Fed agency issues security alert on Siemens imaging systems
The Department of Homeland Security and Siemens Healthineers have issued advisories detailing security vulnerabilities of four of the company’s diagnostic imaging systems.
Even an attacker with a low skill level would be able to exploit the vulnerabilities, Siemens warns. The vulnerable systems are Windows 7-based versions of the following systems:
• Siemens PET/CT Systems
• Siemens SPECT/CT Systems
• Siemens SPECT Systems
• Siemens SPECT Workplaces/Symbia.net
“Successful exploitation of these vulnerabilities may allow the attacker to remotely execute arbitrary code,” according to Siemens’ advisory. “Impact to individual organizations depends on many factors that are unique to each organization. NCCIC/ICS-CERT recommends that organizations evaluate the impact of these vulnerabilities based on their operational environment and specific clinical usage.”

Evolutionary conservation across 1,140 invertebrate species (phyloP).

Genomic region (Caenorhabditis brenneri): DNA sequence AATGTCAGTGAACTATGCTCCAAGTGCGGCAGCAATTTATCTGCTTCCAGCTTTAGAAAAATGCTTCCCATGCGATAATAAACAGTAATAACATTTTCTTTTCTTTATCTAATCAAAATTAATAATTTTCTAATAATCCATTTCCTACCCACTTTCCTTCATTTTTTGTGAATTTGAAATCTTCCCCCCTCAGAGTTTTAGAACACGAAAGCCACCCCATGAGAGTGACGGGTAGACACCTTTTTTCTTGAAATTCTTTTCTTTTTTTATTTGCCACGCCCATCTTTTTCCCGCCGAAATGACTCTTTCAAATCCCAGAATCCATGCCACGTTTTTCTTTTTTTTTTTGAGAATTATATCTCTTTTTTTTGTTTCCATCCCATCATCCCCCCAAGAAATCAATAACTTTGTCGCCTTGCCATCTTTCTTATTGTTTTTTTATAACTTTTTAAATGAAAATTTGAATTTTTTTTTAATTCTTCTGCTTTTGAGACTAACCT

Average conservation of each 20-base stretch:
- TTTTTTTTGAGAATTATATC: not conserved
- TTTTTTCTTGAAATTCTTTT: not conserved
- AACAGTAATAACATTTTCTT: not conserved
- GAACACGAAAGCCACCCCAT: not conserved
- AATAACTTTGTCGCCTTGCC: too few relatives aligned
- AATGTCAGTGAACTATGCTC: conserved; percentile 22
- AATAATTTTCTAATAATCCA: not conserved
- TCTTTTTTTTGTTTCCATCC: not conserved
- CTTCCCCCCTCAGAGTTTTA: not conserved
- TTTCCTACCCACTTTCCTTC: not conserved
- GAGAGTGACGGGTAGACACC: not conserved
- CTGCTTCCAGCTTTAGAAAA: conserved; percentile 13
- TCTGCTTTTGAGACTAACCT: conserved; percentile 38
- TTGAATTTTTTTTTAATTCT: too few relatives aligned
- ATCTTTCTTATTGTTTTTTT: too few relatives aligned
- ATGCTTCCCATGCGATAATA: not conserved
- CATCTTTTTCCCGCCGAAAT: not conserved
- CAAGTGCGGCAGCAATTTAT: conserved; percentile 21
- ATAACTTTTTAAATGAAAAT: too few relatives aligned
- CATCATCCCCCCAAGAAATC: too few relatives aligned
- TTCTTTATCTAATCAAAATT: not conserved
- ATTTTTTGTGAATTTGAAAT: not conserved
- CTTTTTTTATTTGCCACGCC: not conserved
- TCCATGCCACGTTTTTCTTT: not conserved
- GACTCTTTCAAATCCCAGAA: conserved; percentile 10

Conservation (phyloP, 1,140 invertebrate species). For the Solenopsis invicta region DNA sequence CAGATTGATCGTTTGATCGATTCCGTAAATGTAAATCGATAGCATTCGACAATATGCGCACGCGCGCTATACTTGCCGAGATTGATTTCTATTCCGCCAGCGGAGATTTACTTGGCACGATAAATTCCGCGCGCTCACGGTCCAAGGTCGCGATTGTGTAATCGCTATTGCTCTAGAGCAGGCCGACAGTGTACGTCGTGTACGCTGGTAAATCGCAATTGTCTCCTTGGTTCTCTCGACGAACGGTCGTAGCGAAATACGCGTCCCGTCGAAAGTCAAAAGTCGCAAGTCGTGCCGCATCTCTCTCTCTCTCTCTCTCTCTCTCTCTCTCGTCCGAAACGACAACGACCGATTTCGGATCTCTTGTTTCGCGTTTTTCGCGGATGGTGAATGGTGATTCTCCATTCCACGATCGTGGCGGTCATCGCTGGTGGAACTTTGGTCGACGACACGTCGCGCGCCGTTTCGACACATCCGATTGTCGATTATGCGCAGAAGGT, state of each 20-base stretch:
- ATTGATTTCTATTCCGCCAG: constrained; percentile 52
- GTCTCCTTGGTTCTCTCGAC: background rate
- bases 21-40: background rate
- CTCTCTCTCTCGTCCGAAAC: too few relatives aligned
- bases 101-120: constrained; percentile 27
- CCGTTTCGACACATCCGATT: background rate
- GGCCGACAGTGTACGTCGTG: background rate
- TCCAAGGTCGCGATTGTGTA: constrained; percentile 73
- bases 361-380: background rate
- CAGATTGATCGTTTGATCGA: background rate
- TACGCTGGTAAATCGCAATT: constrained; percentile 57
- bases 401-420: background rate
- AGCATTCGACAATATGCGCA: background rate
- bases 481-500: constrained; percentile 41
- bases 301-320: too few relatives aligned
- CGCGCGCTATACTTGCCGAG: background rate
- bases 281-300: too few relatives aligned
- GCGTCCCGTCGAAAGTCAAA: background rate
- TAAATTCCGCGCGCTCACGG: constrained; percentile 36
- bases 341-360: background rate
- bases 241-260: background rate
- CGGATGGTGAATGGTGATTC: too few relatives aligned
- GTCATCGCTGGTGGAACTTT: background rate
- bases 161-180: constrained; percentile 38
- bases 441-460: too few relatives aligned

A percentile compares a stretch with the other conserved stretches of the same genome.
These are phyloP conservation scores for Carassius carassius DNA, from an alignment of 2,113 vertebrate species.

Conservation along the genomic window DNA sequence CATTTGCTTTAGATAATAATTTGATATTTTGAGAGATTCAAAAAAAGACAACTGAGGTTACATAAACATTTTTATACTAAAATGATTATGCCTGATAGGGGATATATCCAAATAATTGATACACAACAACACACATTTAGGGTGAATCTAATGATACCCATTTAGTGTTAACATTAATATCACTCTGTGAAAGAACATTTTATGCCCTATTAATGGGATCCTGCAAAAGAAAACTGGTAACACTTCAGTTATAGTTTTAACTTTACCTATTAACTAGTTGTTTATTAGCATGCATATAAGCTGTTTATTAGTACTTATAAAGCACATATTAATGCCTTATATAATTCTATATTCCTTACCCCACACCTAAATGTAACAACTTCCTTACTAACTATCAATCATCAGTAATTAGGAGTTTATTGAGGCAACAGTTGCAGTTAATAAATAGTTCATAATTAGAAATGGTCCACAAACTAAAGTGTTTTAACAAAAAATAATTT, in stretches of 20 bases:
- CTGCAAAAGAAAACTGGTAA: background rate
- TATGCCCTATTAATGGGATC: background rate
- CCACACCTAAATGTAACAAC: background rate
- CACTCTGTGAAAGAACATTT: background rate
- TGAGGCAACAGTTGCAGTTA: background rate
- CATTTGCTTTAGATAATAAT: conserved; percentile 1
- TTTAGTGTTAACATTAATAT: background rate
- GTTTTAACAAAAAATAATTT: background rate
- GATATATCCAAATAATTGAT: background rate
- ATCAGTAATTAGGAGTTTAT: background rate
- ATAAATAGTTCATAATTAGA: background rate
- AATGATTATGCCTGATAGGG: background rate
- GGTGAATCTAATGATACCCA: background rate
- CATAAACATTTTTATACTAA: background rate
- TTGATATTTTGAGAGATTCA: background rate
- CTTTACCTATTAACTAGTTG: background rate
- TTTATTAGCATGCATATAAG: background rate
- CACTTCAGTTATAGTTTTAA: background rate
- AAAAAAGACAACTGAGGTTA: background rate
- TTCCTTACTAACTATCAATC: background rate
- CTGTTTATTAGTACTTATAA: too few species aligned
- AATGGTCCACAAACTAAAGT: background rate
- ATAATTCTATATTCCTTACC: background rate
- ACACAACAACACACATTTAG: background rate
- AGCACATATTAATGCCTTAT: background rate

NCCIC is the National Cybersecurity and Communications Integration Center within Homeland Security. ICS-CERT is the Industrial Control Systems Cyber Emergency Response Team within Homeland Security.
Siemens’ advisory lists four specific attacks that can take advantage of the security vulnerabilities, all of which can be exploited remotely.
Siemens is working on remediating the security flaws. For now, the company recommends running devices in a dedicated network segment and protected IT environment. If this is not possible, the company recommends that if patient safety and treatment are not at risk, disconnect products from the network and use them in standalone mode. In those instances, the product should be reconnected to the network only after a patch or other remediation is installed.
Siemens also advises that affected organizations have appropriate backups and system restoration procedures.
ICS-CERT recommends minimizing network exposure for all of the vendor’s medical devices and make sure they are not accessible from the Internet. Also, locate all medical devices and remote devices behind firewalls and isolate them from business networks.